Today we kick off our celebration of Black History Month by celebrating the 100th anniversary of the first African American Girl Scout troop. While troops were racially segregated in the beginning, by the 1950s, Girl Scouts began a national effort to desegregate all Girl Scout troops and in 1956, Martin Luther King Jr. described the Girl Scouts as “a force for desegregation.”
Now after over 100 years, Girl Scouts has a record of noble leadership of African-American women within the Movement. These women include Dr. Gloria D. Scott, the first African American president of GSUSA, Josephine Holloway, a champion of diversity within the Girl Scout Movement and one of the first African American Girl Scout troop leaders, and even Mary Jackson, one of the real-life women of Hidden Figures, story of the African American women mathematicians behind some of NASA’s greatest victories.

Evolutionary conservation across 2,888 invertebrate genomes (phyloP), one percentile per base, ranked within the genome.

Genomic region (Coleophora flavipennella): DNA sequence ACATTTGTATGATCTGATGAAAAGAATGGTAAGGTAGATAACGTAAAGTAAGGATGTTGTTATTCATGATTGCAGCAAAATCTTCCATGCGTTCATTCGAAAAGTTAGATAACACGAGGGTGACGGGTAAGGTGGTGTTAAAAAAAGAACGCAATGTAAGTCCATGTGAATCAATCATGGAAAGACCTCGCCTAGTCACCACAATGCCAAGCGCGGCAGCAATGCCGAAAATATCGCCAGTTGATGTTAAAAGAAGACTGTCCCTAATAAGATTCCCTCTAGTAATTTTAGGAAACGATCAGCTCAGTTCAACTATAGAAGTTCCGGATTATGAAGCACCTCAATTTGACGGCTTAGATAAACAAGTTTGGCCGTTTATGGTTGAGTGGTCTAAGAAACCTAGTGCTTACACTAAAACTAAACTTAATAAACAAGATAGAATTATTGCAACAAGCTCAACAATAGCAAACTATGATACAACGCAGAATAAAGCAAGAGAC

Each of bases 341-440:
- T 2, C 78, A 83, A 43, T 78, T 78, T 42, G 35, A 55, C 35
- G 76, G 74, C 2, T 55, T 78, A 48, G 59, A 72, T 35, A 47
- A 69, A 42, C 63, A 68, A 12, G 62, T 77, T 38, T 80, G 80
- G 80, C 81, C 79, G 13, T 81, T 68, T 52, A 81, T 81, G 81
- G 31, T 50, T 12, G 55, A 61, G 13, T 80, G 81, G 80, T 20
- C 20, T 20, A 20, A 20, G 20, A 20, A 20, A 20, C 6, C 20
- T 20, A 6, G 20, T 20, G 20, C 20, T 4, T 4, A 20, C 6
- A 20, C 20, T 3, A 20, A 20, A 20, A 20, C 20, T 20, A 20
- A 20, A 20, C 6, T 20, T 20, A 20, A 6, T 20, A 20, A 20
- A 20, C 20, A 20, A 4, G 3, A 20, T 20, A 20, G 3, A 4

Stay tuned all month long to read about these women and their contributions to Girl Scouts!